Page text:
NSW Solar Power Rebates – How it all works

There has never been a better time to buy a solar power system in NSW as system prices continue to fall and great government incentives are still in place for eligible households. In NSW there are two main financial incentives for installing solar panels:

 – Small Scale Technology Certificates– which can be used to reduce the purchase price of your system.

 – Feed-in tariff– an agreement with your energy retailer whereby you are paid for the excess solar power that you feed back into the grid.

Small-scale Technology Certificates (STCs)

Small-scale Technology Certificates (STC’s) – previously known as Renewable Energy Certificates or RECS – are created when a Renewable Energy System such as a Solar PV system is installed.

The number of STC’s depends on the predicted amount of energy generated and hence the larger the system the greater the rebate. In essence, one STC is created for every megawatt-hour of production capacity of the system.

This is further multiplied by the number of years the system is likely to generate energy (for home solar systems, this is usually 15 years, although the life of the solar panels themselves is considerably more than that).

System OutputSTC’sRebate
2kW34$1122
3kW49$1617
5kW84$2772
10kW169$5577

* Based on an STC price of $33 for a solar system installed in 2019.

What does this mean for me?

Your solar power installer will normally reduce the purchase price of the system by the value of the STCs created by your system. There is no additional paperwork, and you receive the value of the STCs at the current market price.

STC Price

The system for trading and pricing STCs for small systems is managed by the Small-scale Renewable Energy Scheme (SRES).

STCs are bought by Liable Parties (usually electricity retailers) and must be surrendered at the end of each quarter. As the number of STCs that are required to be surrendered is a fixed amount each year, but the number of STCs created is variable, the price paid for STCs also varies and is determined by supply and demand.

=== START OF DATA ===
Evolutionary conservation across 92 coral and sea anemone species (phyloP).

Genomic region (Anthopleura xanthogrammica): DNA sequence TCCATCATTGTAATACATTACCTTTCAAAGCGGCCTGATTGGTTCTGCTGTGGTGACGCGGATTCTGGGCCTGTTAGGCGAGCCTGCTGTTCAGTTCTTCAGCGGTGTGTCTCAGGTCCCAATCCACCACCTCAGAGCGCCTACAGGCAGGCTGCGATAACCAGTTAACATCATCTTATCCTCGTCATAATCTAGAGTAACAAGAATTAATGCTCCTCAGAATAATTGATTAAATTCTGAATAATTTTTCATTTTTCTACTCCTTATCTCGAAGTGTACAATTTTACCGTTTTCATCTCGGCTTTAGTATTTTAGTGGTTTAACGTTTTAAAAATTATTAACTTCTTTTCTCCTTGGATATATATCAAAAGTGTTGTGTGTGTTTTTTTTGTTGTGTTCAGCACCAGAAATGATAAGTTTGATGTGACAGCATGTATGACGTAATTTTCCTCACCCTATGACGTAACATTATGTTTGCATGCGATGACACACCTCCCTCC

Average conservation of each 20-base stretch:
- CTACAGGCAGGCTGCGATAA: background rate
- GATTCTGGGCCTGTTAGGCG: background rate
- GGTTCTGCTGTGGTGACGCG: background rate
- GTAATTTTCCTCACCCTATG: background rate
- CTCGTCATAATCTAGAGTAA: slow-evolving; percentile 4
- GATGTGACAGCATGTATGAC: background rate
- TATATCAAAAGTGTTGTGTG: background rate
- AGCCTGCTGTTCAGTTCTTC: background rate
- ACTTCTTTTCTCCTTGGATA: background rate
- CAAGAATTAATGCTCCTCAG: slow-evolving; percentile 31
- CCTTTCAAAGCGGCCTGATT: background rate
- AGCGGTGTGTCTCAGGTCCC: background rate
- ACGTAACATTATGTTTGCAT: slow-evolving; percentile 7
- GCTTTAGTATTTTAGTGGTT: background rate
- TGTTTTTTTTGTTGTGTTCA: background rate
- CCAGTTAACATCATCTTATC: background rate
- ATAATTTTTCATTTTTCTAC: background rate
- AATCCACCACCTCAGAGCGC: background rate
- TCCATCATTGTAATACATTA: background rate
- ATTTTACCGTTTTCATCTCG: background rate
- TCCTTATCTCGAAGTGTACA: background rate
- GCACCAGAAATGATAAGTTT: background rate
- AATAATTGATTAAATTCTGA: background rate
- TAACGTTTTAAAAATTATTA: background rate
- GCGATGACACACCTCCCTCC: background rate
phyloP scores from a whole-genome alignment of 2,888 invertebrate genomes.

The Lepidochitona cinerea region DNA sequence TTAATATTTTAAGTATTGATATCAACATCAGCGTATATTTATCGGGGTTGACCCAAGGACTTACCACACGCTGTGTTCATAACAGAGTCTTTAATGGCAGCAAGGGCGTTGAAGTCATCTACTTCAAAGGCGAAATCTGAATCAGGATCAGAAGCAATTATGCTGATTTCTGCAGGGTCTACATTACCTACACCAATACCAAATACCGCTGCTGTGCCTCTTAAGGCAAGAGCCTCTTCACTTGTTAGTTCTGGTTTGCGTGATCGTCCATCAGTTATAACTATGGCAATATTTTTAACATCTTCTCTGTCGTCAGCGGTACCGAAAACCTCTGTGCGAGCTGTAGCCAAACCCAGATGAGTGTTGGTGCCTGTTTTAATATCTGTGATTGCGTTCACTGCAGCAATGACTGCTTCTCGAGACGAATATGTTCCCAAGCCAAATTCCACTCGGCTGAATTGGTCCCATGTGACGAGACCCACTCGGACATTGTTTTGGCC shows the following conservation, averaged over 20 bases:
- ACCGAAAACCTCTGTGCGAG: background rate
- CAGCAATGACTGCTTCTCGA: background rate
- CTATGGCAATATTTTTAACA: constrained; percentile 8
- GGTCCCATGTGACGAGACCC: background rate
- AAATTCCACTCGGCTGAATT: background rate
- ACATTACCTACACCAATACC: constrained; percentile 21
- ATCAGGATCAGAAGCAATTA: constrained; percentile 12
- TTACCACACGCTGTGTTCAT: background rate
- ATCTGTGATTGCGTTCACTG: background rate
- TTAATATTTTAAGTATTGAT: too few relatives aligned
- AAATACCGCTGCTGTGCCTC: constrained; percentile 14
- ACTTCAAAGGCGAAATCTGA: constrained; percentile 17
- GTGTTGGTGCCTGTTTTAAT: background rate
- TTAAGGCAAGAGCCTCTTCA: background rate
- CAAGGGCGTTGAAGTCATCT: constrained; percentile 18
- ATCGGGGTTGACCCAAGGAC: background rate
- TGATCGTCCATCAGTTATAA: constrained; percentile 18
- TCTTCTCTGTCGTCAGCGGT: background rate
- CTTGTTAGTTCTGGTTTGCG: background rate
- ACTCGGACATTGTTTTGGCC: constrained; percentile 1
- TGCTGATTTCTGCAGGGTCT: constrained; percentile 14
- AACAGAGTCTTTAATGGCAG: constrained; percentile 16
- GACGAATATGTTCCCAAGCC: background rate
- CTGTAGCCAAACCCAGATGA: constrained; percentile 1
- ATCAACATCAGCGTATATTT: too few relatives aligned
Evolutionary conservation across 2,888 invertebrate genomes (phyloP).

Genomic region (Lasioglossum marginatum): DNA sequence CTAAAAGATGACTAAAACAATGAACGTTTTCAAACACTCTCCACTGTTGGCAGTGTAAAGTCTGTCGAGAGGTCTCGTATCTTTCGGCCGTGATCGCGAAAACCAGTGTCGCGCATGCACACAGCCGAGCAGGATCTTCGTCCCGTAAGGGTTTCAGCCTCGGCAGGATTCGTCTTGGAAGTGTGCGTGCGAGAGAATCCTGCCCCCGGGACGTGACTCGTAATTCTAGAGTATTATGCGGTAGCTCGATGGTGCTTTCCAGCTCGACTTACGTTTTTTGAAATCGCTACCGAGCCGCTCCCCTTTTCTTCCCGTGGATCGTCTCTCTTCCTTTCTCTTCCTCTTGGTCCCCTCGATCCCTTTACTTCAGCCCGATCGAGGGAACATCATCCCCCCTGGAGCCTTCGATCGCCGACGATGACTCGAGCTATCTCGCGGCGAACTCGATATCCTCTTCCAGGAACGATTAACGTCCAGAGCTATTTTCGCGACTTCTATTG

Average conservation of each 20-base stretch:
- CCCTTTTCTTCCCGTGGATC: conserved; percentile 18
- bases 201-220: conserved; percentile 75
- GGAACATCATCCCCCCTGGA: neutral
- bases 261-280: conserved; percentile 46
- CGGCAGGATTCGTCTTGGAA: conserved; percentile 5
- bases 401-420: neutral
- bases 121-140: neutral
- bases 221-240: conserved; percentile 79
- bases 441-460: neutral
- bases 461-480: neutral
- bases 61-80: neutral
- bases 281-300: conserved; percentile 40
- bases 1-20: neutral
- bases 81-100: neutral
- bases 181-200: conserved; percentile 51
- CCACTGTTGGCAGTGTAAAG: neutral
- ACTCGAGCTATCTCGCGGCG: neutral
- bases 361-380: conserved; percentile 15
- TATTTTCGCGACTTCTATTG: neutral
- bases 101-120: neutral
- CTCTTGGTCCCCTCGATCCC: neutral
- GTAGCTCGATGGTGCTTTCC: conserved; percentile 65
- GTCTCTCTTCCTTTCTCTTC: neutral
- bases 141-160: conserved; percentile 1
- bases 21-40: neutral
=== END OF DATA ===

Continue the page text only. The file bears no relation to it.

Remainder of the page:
The Federal Government legislated in 2010 a fixed price for STCs by implementing a Clearing House system where STCs can be bought and sold for $40. However, there is no requirement for Liable Parties to purchase from the Clearing House, so they are likely to only do so if there is a shortage of STCs or the market price exceeds $40. There is currently a surplus of STCs in the market which means the market price of STC’s below $40.

Feed in Tariff

In NSW all new grid-connected solar systems have Net Metering, where the solar power that is generated is fed into the home to help reduce your reliance on the grid. Because electricity has to be used immediately, any power that is not used in the home is automatically fed out to the grid. This power is bought by your energy retailer and you are paid a feed in tariff, which is reflected on your power bill.

The Independent Pricing and Regulatory Tribunal has stipulated that t a fair and reasonable value for excess solar power exported to the grid is in the range of 7.7 to 12.9 cents per kilowatt-hour. For example, if you have a 5kW system and you export all of the power to the grid on a typical Sydney day, you will receive a credit of approximately 20kW/h x 8c = $1.60.

What happened to the old 60 cent feed in tariff?

The 60 cent feed in tariff was a part of the State Government’s Solar Bonus Scheme that closed to new applicants in 2011. These systems had Gross Metering where all of the solar power is fed directly into the grid, and households were paid a feed in tariff for all of the power generated. At the time, residential solar power systems were prohibitively expensive to install, and this state rebate was extremely successful in encouraging households to install solar systems and help grow the solar industry. As a result, we have seen a dramatic reduction in the cost of installing a solar system.

Why should I consider solar now that the Solar Bonus Scheme has finished?

The benefit of a solar system is no longer in the feed in tariff, but rather in reducing the amount of power you buy from the grid. This is why it is vital to speak with one of our consultants to help you size up a system to reflect your daily energy patterns. Time of day metering is now being rolled out across the Ausgrid network, which means that during the peak period between 2pm and 8pm, you will be saving close to 52c for every kWh of solar power your system generates. System prices continue to fall, and coupled with the federal government’s STC incentive there has never been a better time to buy a solar system for your home.

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